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Carl Bernstein: AP phone subpoena 'outrageous, totally inexcusable'

“It is outrageous, totally inexcusable,” Bernstein told MSNBC. “This administration has been terrible on this subject from the beginning. The object of it is to intimidate people who talk to reporters. This was an accident waiting to become a nuclear event, and now it’s happened. There’s no excuse for it whatsoever. There’s no reason for this investigation, especially on this scale.”

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Bernstein went on to blast a White House statement denying knowledge of the subpoena as "nonsense."

It is known to the president of the United States that this is the policy,” Bernstein said. “To say there was no knowledge in, quote, specifically about this in the White House is nonsense. This is a policy matter and this does go to the president.”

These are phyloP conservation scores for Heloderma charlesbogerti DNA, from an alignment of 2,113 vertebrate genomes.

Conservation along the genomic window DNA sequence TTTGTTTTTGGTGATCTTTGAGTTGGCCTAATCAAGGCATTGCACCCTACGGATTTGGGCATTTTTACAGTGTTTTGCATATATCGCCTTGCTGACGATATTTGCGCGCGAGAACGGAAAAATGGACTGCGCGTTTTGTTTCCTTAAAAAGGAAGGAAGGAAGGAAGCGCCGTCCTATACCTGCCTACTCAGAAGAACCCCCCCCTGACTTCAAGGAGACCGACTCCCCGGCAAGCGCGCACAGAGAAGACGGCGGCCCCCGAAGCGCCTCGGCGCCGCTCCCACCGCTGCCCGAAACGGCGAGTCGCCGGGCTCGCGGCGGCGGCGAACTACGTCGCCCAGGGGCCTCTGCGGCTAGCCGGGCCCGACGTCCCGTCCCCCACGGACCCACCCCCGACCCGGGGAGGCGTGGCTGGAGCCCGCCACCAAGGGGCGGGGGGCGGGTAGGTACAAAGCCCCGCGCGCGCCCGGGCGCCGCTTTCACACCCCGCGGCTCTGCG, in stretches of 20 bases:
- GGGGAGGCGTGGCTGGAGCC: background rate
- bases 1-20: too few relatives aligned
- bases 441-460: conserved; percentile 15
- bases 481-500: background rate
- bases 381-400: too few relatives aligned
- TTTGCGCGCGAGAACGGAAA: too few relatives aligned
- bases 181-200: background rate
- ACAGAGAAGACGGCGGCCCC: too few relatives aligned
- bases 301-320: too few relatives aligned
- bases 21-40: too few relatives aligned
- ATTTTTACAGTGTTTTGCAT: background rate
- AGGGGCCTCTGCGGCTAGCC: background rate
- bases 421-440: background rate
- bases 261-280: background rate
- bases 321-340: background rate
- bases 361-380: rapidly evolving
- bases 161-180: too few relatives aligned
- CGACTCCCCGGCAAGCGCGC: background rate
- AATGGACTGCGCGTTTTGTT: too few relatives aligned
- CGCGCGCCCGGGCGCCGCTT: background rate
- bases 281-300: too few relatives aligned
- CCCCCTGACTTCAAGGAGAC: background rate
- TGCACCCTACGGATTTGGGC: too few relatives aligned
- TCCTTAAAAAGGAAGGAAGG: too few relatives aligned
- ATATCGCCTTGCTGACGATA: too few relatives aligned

Monday night, White House press secretary Jay Carney said the president was "not involved in decisions made in connection with criminal investigations, as those matters are handled independently by the Justice Department."

“Other than press reports, we have no knowledge of any attempt by the Justice Department to seek phone records of the AP,” Carney said.

In a letter of protest sent to Attorney General Eric Holder on Monday, AP President Gary Pruitt said there could be “no possible justification for such an overbroad collection of the telephone communications.”

“These records potentially reveal communications with confidential sources across all of the newsgathering activities undertaken by the AP during a two-month period, provide a road map to AP's newsgathering operations and disclose information about AP's activities and operations that the government has no conceivable right to know,” Pruitt said.

In a statement, the U.S. Attorney's Office for the District of Columbia said it was “always careful and deliberate” in deciding to target media organizations.